In the beginning, there was Fig. It was a powerful tool, created by a company called Orchard, and it was the best way to manage multi-container Docker apps. It was a Python tool that sat on top of Docker and let you define entire multi-container apps in a single YAML file. You could then deploy and manage the lifecycle of the app with the
fig command-line tool.
Behind the scenes, Fig would read the YAML file and use Docker to deploy and manage the app via the Docker API. It was a good thing.
From Fig to Docker to Compose
In fact, it was so good that Docker Inc. acquired Orchard and re-branded Fig as Docker Compose. The command-line tool was renamed from
docker-compose and continues to be an external tool that gets bolted on top of the Docker Engine. Even though it’s never been fully integrated into the Docker Engine, it’s always been popular and widely used.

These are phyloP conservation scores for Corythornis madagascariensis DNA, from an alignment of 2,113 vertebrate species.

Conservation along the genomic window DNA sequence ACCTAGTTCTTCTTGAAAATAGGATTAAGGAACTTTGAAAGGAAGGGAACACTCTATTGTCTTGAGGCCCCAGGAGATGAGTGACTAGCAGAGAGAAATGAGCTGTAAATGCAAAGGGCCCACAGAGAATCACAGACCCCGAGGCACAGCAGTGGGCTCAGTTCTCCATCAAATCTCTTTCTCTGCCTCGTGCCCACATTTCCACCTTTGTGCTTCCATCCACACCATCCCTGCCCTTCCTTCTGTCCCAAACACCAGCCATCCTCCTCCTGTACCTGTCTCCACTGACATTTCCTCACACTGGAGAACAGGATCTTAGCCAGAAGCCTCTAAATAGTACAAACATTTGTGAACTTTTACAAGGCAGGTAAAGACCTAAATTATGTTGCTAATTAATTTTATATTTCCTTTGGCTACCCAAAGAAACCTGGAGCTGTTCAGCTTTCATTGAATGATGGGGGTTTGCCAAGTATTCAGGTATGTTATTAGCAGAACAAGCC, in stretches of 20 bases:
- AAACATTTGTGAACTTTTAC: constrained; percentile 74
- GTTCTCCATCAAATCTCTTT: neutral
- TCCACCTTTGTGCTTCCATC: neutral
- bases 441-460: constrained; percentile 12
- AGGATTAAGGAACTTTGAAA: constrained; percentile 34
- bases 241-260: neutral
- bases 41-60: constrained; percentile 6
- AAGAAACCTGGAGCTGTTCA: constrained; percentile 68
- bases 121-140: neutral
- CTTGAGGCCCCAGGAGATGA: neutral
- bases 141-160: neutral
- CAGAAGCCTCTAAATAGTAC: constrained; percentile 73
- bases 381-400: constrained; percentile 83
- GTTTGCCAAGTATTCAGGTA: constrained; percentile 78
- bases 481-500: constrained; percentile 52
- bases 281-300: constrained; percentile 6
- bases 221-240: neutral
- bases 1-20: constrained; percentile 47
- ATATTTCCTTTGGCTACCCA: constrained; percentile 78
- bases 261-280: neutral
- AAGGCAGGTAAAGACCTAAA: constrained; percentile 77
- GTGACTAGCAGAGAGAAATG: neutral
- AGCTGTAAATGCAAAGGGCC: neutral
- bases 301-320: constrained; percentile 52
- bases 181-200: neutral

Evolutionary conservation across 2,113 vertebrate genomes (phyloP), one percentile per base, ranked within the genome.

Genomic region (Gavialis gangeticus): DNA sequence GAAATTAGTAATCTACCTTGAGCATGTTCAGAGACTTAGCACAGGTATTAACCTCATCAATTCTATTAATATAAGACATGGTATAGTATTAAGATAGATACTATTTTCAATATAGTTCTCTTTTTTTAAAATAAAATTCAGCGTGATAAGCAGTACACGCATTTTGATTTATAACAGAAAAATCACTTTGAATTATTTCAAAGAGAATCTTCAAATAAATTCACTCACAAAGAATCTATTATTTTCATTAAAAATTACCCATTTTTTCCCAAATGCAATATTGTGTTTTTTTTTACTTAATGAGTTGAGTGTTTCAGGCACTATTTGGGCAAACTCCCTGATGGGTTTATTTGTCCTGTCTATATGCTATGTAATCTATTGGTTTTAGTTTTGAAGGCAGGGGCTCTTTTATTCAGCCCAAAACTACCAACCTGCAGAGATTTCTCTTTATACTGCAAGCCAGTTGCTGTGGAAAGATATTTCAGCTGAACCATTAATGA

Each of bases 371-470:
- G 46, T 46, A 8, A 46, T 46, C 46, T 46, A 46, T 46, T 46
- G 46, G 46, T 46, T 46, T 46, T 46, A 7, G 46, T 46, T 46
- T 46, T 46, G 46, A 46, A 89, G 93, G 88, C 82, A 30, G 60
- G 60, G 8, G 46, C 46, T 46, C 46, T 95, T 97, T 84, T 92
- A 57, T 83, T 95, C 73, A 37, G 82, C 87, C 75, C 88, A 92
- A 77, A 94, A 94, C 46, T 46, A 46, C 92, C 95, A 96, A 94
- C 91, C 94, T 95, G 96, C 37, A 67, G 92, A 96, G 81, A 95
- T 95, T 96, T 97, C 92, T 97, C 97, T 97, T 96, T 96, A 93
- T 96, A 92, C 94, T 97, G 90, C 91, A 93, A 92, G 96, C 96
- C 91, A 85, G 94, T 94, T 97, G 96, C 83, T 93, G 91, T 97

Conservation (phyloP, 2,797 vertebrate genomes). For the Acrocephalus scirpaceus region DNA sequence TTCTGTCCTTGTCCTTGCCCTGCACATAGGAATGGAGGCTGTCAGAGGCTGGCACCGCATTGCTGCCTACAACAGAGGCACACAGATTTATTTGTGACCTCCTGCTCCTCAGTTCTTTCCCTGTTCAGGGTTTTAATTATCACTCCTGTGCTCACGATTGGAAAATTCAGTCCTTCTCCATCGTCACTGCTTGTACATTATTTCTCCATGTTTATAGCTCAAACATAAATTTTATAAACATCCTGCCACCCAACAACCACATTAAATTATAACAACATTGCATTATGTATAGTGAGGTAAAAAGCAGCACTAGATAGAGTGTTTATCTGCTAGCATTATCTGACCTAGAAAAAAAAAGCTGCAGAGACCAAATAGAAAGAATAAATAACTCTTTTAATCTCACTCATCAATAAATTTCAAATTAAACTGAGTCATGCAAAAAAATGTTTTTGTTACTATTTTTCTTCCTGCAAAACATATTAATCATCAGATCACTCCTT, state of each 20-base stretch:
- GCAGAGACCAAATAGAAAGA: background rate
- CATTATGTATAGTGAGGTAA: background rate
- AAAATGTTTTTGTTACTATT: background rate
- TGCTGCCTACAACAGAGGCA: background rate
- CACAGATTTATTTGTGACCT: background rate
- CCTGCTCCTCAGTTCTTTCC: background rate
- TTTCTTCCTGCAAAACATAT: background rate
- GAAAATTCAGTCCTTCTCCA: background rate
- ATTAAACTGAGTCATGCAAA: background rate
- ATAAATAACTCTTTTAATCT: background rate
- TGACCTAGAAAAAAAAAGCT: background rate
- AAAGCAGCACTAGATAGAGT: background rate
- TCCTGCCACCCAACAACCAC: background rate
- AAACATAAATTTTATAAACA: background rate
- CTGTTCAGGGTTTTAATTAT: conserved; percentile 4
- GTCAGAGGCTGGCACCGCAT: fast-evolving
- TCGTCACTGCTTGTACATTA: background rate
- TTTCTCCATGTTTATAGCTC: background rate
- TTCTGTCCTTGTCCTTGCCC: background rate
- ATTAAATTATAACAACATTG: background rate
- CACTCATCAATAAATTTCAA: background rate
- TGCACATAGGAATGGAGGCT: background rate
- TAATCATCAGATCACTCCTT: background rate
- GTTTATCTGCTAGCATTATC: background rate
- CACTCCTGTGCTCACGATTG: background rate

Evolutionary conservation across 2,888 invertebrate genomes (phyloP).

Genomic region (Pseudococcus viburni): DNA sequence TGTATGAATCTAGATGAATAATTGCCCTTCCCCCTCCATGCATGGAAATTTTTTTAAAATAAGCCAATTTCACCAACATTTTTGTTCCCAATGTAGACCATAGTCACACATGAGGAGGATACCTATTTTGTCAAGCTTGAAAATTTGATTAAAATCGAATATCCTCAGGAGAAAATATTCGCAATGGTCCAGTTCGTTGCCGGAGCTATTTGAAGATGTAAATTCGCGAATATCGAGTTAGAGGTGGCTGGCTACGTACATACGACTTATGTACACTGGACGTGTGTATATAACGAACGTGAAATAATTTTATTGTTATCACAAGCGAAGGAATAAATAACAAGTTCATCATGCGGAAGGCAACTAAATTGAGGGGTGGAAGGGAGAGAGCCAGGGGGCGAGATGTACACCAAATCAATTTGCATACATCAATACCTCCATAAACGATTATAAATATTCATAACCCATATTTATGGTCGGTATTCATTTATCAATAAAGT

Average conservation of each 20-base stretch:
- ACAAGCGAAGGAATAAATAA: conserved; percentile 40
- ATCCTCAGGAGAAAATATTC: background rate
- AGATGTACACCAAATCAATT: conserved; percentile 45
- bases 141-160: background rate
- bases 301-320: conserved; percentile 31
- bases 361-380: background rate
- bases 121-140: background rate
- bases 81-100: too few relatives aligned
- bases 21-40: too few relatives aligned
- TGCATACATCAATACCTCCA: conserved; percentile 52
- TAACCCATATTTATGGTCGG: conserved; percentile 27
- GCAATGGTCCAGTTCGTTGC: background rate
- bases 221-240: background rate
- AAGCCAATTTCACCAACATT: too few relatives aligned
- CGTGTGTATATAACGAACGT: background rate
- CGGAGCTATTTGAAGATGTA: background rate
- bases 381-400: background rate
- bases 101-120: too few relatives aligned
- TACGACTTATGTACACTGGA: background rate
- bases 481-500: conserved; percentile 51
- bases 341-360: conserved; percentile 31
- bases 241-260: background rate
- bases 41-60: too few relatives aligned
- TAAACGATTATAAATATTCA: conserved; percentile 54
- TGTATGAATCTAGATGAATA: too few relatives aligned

As things stand today, Compose is still an external Python binary that you have to install on a Docker host. You define multi-container (microservices) apps in a YAML file, pass the YAML file to the
docker-compose command line, and Compose deploys it via the Docker API. However, April 2020 saw the announcement of the Compose Specification. This is aimed at creating an open standard for defining multi-container cloud-native apps. The ultimate aim is to greatly simplify the code-to-cloud process.
The specification will be community-led and separate from the
docker-compose implementation from Docker, Inc. This helps maintain better governance and clearer lines of demarcation. However, we should expect Docker to implement the fill spec in
The spec itself is a great document to learn the details.
Time to see it in action.
Docker Compose is available on multiple platforms. In the appendix, we have demonstrated some of the ways to install Docker and Docker Compose on
More installation methods exist, but the ones we have mentioned in the appendix will get you started locally.
Docker-compose comes pre-installed in this course’s playgrounds.